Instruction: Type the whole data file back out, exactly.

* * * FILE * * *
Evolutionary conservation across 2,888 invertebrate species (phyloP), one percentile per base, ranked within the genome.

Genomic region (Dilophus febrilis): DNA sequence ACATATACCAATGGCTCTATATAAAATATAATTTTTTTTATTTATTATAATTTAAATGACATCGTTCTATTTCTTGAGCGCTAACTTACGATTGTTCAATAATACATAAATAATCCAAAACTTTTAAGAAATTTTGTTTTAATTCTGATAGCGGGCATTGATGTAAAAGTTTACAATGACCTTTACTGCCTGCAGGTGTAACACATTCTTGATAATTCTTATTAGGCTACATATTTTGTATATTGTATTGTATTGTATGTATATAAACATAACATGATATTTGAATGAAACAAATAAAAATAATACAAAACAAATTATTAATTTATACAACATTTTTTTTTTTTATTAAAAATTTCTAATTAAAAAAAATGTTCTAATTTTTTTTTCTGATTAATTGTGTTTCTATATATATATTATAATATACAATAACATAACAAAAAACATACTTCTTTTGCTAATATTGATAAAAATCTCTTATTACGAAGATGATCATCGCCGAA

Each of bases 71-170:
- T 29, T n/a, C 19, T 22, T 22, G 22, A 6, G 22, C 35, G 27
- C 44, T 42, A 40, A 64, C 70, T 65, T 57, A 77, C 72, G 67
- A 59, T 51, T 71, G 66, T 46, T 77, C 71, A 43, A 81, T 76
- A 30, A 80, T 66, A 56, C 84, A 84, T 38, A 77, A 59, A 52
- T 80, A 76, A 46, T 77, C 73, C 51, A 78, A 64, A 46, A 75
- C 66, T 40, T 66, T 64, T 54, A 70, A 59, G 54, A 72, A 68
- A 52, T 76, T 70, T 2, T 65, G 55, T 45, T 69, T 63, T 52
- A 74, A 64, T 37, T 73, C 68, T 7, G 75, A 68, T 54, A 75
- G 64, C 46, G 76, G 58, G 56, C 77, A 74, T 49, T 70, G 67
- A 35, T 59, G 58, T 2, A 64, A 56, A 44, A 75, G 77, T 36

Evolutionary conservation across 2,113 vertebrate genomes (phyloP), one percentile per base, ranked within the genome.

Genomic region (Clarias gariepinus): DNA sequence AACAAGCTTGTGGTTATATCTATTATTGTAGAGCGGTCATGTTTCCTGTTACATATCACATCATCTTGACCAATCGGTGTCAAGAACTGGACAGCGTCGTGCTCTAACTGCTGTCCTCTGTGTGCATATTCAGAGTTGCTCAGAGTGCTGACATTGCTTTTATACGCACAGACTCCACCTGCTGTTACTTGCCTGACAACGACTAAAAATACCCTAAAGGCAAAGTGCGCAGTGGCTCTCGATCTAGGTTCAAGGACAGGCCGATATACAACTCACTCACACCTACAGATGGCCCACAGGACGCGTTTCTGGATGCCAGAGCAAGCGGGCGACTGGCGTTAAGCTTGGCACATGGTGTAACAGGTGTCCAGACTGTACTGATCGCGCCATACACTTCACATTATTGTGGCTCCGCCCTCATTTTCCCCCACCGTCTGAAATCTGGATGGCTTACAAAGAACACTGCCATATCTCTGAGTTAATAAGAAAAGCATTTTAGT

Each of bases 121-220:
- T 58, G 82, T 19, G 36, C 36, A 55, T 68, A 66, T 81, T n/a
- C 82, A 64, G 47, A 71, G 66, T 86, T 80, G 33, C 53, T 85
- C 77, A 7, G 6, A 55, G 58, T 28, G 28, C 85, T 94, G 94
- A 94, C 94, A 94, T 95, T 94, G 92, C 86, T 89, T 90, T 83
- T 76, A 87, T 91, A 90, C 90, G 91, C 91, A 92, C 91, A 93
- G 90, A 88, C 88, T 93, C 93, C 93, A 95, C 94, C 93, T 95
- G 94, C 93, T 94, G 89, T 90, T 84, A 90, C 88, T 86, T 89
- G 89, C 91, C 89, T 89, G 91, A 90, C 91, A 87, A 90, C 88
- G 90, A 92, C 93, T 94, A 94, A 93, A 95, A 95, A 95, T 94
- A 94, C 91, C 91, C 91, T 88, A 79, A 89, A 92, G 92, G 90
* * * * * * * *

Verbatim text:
Evolutionary conservation across 2,888 invertebrate species (phyloP), one percentile per base, ranked within the genome.

Genomic region (Dilophus febrilis): DNA sequence ACATATACCAATGGCTCTATATAAAATATAATTTTTTTTATTTATTATAATTTAAATGACATCGTTCTATTTCTTGAGCGCTAACTTACGATTGTTCAATAATACATAAATAATCCAAAACTTTTAAGAAATTTTGTTTTAATTCTGATAGCGGGCATTGATGTAAAAGTTTACAATGACCTTTACTGCCTGCAGGTGTAACACATTCTTGATAATTCTTATTAGGCTACATATTTTGTATATTGTATTGTATTGTATGTATATAAACATAACATGATATTTGAATGAAACAAATAAAAATAATACAAAACAAATTATTAATTTATACAACATTTTTTTTTTTTATTAAAAATTTCTAATTAAAAAAAATGTTCTAATTTTTTTTTCTGATTAATTGTGTTTCTATATATATATTATAATATACAATAACATAACAAAAAACATACTTCTTTTGCTAATATTGATAAAAATCTCTTATTACGAAGATGATCATCGCCGAA

Each of bases 71-170:
- T 29, T n/a, C 19, T 22, T 22, G 22, A 6, G 22, C 35, G 27
- C 44, T 42, A 40, A 64, C 70, T 65, T 57, A 77, C 72, G 67
- A 59, T 51, T 71, G 66, T 46, T 77, C 71, A 43, A 81, T 76
- A 30, A 80, T 66, A 56, C 84, A 84, T 38, A 77, A 59, A 52
- T 80, A 76, A 46, T 77, C 73, C 51, A 78, A 64, A 46, A 75
- C 66, T 40, T 66, T 64, T 54, A 70, A 59, G 54, A 72, A 68
- A 52, T 76, T 70, T 2, T 65, G 55, T 45, T 69, T 63, T 52
- A 74, A 64, T 37, T 73, C 68, T 7, G 75, A 68, T 54, A 75
- G 64, C 46, G 76, G 58, G 56, C 77, A 74, T 49, T 70, G 67
- A 35, T 59, G 58, T 2, A 64, A 56, A 44, A 75, G 77, T 36

Evolutionary conservation across 2,113 vertebrate genomes (phyloP), one percentile per base, ranked within the genome.

Genomic region (Clarias gariepinus): DNA sequence AACAAGCTTGTGGTTATATCTATTATTGTAGAGCGGTCATGTTTCCTGTTACATATCACATCATCTTGACCAATCGGTGTCAAGAACTGGACAGCGTCGTGCTCTAACTGCTGTCCTCTGTGTGCATATTCAGAGTTGCTCAGAGTGCTGACATTGCTTTTATACGCACAGACTCCACCTGCTGTTACTTGCCTGACAACGACTAAAAATACCCTAAAGGCAAAGTGCGCAGTGGCTCTCGATCTAGGTTCAAGGACAGGCCGATATACAACTCACTCACACCTACAGATGGCCCACAGGACGCGTTTCTGGATGCCAGAGCAAGCGGGCGACTGGCGTTAAGCTTGGCACATGGTGTAACAGGTGTCCAGACTGTACTGATCGCGCCATACACTTCACATTATTGTGGCTCCGCCCTCATTTTCCCCCACCGTCTGAAATCTGGATGGCTTACAAAGAACACTGCCATATCTCTGAGTTAATAAGAAAAGCATTTTAGT

Each of bases 121-220:
- T 58, G 82, T 19, G 36, C 36, A 55, T 68, A 66, T 81, T n/a
- C 82, A 64, G 47, A 71, G 66, T 86, T 80, G 33, C 53, T 85
- C 77, A 7, G 6, A 55, G 58, T 28, G 28, C 85, T 94, G 94
- A 94, C 94, A 94, T 95, T 94, G 92, C 86, T 89, T 90, T 83
- T 76, A 87, T 91, A 90, C 90, G 91, C 91, A 92, C 91, A 93
- G 90, A 88, C 88, T 93, C 93, C 93, A 95, C 94, C 93, T 95
- G 94, C 93, T 94, G 89, T 90, T 84, A 90, C 88, T 86, T 89
- G 89, C 91, C 89, T 89, G 91, A 90, C 91, A 87, A 90, C 88
- G 90, A 92, C 93, T 94, A 94, A 93, A 95, A 95, A 95, T 94
- A 94, C 91, C 91, C 91, T 88, A 79, A 89, A 92, G 92, G 90